“At this point we can’t rule out a link between Chronic Wasting Disease and the hunters’ deaths, but I think it’s unlikely. CJD occurs all over the world at a ratio of about one in 1 million people. Each year in the U.S. 250 to 300 people die from CJD. So it’s understandable that a few of the victims happened to have eaten venison,” says Schonberger.

Meanwhile, APHIS and many state agencies are doing a broader search to discover if CWD can be found outside known infected areas, and to find out how fast it’s spreading from the infected area. Since there is no accurate test that can be performed on living animals, scientists are checking brain samples. The samples are collected at deer check stations and meat processors. From there they are sent to a number of labs for analysis. Colorado and Wyoming each check thousands of samples annually at their own research facilities, but other states, such as Nebraska, South Dakota, Montana and Nevada, seend their samples to the APHIS lab in Ames, Iowa. So far no wild deer or elk outside of Wyoming and Colorado have shown up with the disease. CWD has been found in elk produced in the game-farm industry, however.

Both CDC and APHIS efforts are designed simply to get a fix on the situation. Right now not much can be done to stop or prevent Mad Deer Disease because scientists know so little about it. To get answers, however, labs worldwide are intensively studying all spongiform encephalopathies. The CDC, for instance, is investigating this group of pathogens at its Prion Disease Pathology Surveillance Center at Case Western Reserve University in Cleveland. But despite the intensive research efforts, answers are slow to come.

In fact, scientists don’t even agree on what causes TSEs, although there is wide support for a theory put forth by Stanley Prusiner, M.D., a professor of neurology at the University of California at San Francisco, whose research won him the Nobel Prize in Medicine in 1997. Prusiner theorizes that “prions” (proteinaceous infectious particles) cause this family of diseases, and not a virus, as was previously assumed. His chief reason for fingering “rogue proteins” is that the chemical and physical procedures that destroy most viruses don’t affect TSEs, whereas procedures that have been found to degrade proteins seem to inactivate them. Prusiner’s hypothesis is that prions kill by turning normal proteins in nerve cells into infectious ones by forcing them to alter their shape.

A Doomsday for Deer?

In light of the recent conjecture about CWD killing humans, it’s easy to overlook one certainty about this disease: It kills deer. The ramifications of that indisputable fact are almost as unsettling. Before we go on, keep three things in mind: CWD is spreading, CWD is always fatal and CWD has no known cure.

In the infected areas of Wyoming and Colorado, about 4 to 8 percent of deer and 1 percent of elk have the disease, according to Beth Williams, a professor of veterinary services with the University of Wyoming, and Mike Miller, a biologist with the Colorado Division of Wildlife.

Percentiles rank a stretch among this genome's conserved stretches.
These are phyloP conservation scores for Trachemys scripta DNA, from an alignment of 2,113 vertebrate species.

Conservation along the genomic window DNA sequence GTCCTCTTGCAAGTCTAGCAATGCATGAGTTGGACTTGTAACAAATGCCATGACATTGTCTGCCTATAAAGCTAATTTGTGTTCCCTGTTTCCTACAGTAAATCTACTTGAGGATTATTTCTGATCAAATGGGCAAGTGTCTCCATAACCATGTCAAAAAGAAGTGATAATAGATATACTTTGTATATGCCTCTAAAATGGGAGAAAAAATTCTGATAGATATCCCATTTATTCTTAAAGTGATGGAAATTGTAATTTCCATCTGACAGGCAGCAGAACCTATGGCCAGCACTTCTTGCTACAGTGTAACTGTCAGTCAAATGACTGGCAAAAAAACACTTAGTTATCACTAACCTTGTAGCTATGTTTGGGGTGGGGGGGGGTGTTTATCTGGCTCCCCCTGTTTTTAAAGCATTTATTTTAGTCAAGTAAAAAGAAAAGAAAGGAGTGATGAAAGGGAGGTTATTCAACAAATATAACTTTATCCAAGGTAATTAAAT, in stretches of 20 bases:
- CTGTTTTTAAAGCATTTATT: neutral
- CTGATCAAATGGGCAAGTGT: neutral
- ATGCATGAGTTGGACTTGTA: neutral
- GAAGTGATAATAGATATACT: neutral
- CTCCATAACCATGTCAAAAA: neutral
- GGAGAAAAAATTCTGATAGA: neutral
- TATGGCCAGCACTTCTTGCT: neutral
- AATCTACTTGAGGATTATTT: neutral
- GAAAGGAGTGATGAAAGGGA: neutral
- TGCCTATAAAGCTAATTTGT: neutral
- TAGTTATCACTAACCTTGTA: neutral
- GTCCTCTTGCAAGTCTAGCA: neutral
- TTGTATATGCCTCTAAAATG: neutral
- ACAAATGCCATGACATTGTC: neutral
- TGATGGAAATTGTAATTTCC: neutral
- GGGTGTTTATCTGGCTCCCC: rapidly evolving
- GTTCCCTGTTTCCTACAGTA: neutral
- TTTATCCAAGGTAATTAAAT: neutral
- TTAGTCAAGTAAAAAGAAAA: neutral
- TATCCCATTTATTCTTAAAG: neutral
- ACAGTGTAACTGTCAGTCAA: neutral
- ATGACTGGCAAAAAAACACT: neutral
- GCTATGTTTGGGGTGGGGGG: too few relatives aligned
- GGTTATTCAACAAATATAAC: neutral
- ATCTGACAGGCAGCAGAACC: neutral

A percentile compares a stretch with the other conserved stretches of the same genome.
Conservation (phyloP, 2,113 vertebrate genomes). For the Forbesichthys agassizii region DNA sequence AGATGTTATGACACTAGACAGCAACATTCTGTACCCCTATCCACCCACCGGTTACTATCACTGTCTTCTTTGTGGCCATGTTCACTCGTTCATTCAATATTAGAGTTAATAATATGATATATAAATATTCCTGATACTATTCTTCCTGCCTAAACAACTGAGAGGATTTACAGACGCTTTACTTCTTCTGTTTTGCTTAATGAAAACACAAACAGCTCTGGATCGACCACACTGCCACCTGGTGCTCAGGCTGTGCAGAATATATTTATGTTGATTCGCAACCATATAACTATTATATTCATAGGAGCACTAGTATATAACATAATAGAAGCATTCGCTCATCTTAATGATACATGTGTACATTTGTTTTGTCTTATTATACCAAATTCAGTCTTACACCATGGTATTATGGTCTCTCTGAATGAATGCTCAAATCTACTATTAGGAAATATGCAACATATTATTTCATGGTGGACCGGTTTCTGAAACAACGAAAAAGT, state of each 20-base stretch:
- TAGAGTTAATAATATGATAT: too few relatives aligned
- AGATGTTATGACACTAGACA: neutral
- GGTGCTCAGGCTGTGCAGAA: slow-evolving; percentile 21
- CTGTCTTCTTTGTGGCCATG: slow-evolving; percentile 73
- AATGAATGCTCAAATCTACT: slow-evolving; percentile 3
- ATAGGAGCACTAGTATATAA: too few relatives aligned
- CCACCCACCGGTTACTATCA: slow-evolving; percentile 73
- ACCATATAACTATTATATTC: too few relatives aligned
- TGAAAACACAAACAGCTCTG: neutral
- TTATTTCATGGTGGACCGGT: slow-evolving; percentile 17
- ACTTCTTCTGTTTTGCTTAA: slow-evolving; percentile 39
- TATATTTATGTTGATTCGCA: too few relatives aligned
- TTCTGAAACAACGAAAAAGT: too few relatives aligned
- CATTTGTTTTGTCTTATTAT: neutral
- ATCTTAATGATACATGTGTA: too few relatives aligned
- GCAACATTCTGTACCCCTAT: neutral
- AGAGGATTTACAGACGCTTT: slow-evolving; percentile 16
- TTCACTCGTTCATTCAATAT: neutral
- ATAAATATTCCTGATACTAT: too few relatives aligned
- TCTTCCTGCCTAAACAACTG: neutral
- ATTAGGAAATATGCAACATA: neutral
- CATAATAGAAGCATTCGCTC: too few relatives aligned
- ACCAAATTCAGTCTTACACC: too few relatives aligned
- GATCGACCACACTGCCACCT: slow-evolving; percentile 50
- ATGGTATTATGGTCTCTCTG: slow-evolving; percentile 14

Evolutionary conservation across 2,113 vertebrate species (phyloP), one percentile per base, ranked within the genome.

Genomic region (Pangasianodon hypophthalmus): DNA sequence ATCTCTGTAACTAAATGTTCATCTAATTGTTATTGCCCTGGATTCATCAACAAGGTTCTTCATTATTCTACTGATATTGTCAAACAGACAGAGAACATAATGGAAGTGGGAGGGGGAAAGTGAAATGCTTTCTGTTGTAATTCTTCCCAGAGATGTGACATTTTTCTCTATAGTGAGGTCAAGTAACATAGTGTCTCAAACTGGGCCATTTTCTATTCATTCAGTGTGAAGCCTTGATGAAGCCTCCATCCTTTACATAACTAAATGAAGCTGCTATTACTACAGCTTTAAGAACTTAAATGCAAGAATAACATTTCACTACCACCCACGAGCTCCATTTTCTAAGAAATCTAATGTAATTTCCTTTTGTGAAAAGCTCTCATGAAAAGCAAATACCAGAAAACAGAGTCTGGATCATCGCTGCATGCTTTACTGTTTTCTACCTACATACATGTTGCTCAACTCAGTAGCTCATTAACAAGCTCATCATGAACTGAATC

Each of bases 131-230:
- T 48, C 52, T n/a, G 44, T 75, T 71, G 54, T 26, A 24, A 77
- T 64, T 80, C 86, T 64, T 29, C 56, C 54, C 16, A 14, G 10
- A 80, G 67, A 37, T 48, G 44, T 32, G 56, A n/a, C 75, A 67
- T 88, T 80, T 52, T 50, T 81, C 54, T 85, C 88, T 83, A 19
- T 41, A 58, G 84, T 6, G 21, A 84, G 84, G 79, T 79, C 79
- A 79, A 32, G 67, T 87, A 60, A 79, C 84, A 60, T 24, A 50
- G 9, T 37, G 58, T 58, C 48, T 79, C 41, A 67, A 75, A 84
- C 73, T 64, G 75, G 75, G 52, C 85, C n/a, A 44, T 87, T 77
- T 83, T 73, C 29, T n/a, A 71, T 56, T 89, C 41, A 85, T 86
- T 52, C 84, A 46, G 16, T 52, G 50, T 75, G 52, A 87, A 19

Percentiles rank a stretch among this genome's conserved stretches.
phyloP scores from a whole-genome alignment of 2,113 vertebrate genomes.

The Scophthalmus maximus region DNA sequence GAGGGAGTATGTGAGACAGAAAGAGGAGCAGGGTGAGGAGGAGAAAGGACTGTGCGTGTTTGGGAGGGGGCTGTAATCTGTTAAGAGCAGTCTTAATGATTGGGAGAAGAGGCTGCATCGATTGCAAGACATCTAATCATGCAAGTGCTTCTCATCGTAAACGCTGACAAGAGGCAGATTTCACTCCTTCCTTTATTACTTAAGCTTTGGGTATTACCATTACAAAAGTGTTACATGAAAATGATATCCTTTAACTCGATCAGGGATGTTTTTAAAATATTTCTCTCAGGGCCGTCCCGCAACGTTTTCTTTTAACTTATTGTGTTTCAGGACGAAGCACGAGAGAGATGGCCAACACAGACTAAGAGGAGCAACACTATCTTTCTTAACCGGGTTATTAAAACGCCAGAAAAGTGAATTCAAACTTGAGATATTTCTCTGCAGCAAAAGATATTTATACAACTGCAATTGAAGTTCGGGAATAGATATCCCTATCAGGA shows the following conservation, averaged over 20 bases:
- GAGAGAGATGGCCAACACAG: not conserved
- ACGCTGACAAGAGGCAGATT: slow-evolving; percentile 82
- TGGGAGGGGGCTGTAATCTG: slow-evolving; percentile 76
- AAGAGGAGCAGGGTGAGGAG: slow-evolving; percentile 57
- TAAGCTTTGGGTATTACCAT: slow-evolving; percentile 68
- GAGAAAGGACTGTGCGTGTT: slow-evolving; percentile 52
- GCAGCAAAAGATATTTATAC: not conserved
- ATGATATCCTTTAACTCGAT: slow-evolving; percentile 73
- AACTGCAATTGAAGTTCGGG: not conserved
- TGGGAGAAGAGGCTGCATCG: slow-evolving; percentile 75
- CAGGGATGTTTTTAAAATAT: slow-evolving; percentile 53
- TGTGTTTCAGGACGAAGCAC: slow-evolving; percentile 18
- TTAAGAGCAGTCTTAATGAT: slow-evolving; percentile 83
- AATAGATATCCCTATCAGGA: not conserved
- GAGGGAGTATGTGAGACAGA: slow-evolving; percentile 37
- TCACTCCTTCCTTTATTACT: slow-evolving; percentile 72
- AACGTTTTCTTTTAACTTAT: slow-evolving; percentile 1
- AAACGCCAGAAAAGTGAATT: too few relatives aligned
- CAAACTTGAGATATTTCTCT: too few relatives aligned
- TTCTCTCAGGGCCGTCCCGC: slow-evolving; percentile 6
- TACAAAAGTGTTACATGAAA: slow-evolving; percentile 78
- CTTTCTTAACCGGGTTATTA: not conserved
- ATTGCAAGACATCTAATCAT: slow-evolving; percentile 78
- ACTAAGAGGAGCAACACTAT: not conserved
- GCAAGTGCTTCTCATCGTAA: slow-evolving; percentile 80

“It’s been spreading slowly since it was first found in the wild in 1981,” Williams says. “We think (CWD) passes from animal to animal through bodily fluids. So it probably takes physical contact of some kind to pass the disease.”

That said, the spread of CWD may soon pick up speed because whitetails may be next on its hit list. Thus far the disease has mostly spread in mule deer up the South Platte drainage in northeastern Colorado. Mule deer have fairly thin population densities along the river, but whitetails have heavy population densities in this area. This dilemma has Miller worried because the whitetail’s heavier population density means there is a greater chance of physical contact, which means CWD could move more rapidly. “Based on some computer models that we did at the Division of Wildlife, this scenario could prove devastating,” Miller says.

“The only preventive measure we can take is to cut down the deer population in the infected areas. But these areas are popular with hunters, so that would be controversial. As a result, right now we’re just checking for the disease, but unless something is done, CWD could spread farther and farther east. I’m not saying that it’ll be in New Jersey next year, but in 10 or 15 years, who knows?”

So this article ends not with a climax, but with a “to be continued.” Many questions still surround what we hope is erroneously named Mad Deer Disease. Consequently, we’re left in the dark, speculating as to what it means to deer, to hunting and to hunters. –– Frank Miniter

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THAT’S IT!
This Explains it All!
The last (4) years!
This Administration has Gotten ‘CWD’ !
'Outbursts, Aggression! Mad Pudding Disease! Holy SH!T!
THEY EAT THEIR OWN and the Spread got out of control!
You folks are Geniuses!
Thank you BRUCE!

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What Ever Happened to Mad Cow? (msn.com)

Take away comments.

One of the most existentially frightening illnesses ever to be discovered was mad cow disease, a fatal prion-spread illness that appeared in animals in the 1980s and killed over 200 people during the height of the outbreak in the late 1990s. You don’t hear much about mad cow today, but the threat still looms. Here’s what happened to this nightmare germ.

Still, millions of BSE-infected cattle might have entered the food supply before the epidemic was recognized and contained. And many scientists dreaded the potential ticking bomb of new vCJD cases in humans that would explode within a few years. But we got lucky. To date, only around 230 cases of vCJD from a dozen countries have been reported, mostly from the UK, with the peak of annual new cases in 1999.